Salisbury University students Christopher Wilson, Kathy Burris, and Brooke Sproul combined their love for math and science in a research project that explored the math behind assisted breathing. Using IngMar Medical’s ASL 5000 Breathing Simulator, Wilson, Burris, and Sproul were able to dissect the underlying mathematics associated with mechanical ventilation.
“The respiratory therapy students are taught to interpret graphs that diagram patient-ventilator interaction. This allows them to understand what is occurring clinically to best manage the patient’s respiratory failure, but they don’t necessarily understand the underlying mathematics producing the graphs,” said Dr. Robert Joyner, SU’s Respiratory Therapy program director.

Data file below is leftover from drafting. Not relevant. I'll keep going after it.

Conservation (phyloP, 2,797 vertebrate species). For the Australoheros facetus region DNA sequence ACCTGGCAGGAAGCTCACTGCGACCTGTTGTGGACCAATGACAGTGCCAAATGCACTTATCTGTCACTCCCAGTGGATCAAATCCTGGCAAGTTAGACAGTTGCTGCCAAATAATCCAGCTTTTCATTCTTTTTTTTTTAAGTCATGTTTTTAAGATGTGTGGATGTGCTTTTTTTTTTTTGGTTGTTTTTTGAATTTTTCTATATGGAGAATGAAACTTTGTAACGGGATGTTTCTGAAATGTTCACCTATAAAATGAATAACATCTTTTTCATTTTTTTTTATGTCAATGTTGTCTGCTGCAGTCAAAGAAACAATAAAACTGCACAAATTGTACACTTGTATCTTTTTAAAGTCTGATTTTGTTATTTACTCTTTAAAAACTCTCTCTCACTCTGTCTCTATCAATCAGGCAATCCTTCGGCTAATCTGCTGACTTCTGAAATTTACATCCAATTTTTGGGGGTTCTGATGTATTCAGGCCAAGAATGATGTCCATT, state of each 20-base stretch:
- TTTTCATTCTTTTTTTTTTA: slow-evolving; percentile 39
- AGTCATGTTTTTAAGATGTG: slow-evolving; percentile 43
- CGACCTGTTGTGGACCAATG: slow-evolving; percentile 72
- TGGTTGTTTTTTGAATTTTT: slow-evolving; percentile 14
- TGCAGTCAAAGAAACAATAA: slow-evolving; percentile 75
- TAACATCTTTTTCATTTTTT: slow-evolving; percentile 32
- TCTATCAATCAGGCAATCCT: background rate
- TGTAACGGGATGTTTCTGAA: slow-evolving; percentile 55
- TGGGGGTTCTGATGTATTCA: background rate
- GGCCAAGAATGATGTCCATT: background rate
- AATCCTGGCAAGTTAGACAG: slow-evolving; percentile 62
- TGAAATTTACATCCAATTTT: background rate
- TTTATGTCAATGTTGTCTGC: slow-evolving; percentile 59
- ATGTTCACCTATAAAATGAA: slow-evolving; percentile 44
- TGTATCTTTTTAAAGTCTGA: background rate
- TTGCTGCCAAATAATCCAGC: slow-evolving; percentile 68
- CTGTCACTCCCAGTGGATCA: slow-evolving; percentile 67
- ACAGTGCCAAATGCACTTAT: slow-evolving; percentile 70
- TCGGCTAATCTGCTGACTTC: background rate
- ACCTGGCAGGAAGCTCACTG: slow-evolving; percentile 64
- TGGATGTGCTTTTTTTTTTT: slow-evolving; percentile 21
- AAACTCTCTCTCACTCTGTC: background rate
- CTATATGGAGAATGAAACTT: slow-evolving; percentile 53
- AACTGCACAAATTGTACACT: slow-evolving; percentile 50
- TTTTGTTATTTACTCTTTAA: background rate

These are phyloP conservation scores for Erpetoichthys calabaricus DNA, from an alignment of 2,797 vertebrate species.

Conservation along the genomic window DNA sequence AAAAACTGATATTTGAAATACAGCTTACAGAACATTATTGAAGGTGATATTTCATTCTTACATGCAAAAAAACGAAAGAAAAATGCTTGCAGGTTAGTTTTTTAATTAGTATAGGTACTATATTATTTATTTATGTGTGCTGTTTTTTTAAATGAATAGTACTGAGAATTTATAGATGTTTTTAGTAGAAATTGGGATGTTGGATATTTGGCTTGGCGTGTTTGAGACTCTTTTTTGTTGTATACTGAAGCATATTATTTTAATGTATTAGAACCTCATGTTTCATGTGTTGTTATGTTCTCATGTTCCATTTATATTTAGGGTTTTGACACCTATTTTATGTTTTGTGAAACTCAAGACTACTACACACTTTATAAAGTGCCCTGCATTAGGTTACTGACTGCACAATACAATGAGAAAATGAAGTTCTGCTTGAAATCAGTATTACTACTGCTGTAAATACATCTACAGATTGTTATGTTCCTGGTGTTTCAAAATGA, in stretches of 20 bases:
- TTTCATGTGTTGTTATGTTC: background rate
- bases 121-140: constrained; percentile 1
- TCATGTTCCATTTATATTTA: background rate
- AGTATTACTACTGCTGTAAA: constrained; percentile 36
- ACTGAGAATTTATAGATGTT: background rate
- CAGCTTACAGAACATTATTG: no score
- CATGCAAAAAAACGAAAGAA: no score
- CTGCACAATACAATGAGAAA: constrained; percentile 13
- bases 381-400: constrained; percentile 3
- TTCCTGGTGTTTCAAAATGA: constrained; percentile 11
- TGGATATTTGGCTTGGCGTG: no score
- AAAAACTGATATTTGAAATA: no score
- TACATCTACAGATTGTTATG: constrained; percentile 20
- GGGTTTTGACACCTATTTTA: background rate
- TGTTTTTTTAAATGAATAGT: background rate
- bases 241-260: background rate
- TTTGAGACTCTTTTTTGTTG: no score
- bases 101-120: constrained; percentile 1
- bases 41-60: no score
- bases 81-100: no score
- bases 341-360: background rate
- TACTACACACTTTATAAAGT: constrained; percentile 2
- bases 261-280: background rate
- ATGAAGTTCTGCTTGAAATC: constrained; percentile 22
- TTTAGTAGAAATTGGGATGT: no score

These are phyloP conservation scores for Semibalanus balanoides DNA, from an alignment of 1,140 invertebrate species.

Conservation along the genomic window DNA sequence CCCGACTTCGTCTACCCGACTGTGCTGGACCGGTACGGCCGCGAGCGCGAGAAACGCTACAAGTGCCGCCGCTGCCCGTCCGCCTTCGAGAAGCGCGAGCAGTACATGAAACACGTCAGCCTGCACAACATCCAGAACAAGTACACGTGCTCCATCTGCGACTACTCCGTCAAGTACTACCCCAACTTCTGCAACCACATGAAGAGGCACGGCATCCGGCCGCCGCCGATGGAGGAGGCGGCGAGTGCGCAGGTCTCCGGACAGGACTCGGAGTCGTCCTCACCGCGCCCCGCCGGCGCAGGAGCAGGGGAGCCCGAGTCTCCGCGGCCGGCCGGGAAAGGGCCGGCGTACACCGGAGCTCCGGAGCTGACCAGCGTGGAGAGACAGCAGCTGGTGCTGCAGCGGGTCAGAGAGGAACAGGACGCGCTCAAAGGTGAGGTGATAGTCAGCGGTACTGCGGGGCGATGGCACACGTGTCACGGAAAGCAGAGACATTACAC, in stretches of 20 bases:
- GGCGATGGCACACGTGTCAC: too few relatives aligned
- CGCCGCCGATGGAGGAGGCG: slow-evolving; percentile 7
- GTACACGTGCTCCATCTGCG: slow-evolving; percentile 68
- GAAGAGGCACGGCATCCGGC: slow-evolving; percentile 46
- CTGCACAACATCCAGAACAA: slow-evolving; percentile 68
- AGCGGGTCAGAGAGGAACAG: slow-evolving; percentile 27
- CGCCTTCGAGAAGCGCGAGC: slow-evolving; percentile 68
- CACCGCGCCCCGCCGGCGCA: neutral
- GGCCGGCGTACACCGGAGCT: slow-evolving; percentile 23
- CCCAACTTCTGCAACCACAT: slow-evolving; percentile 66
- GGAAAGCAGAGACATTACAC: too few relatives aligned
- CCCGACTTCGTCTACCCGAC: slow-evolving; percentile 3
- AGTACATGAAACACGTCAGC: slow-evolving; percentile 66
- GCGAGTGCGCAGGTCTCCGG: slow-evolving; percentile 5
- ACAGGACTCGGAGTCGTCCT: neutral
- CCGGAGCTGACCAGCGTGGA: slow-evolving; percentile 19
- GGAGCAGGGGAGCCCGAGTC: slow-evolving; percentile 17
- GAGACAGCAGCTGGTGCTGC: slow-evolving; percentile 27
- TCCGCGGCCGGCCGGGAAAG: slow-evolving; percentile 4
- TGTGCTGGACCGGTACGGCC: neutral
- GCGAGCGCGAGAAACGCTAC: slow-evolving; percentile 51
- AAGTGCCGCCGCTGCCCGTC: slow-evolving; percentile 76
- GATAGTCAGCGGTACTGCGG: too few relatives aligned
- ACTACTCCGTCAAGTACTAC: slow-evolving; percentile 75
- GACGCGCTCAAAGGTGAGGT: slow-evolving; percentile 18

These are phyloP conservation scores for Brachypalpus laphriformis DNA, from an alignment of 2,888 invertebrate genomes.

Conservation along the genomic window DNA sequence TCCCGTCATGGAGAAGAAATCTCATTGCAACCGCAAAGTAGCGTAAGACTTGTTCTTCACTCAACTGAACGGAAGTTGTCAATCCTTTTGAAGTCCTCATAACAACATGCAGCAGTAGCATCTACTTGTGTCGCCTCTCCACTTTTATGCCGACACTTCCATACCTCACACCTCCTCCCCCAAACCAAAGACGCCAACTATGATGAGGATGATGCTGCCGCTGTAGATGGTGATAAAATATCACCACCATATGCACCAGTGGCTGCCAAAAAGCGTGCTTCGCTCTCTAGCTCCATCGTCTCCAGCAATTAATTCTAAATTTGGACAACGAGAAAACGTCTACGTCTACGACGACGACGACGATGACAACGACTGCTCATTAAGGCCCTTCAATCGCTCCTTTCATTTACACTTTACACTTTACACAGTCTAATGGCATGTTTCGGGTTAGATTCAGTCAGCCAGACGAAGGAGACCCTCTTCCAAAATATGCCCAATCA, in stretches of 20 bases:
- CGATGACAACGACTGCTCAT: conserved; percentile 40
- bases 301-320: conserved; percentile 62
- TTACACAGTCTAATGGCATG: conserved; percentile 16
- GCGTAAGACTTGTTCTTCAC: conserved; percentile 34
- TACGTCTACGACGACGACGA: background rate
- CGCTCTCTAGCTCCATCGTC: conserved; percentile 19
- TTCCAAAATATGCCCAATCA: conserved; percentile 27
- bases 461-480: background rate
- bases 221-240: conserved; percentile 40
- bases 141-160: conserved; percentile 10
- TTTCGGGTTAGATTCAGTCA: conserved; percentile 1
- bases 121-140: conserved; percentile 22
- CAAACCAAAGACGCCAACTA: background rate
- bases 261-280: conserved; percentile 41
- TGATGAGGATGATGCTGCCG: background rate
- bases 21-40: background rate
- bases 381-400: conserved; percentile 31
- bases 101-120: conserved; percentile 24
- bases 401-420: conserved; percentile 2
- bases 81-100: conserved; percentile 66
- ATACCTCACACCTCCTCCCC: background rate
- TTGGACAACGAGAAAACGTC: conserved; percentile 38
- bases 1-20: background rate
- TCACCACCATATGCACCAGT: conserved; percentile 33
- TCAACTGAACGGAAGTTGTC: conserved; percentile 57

In the end, this research study proved to be a prime example of how differential equations are used in real-life situations.
“I think it is interesting to see how what we do in mathematics really does apply to the real world,” said Burris, “This was a great way to make critical connections for between both disciplines.”
The students plan to write about their findings in the American Physiological Society’s Advances in Physiology Education journal.
Read the full Salisbury University news article here.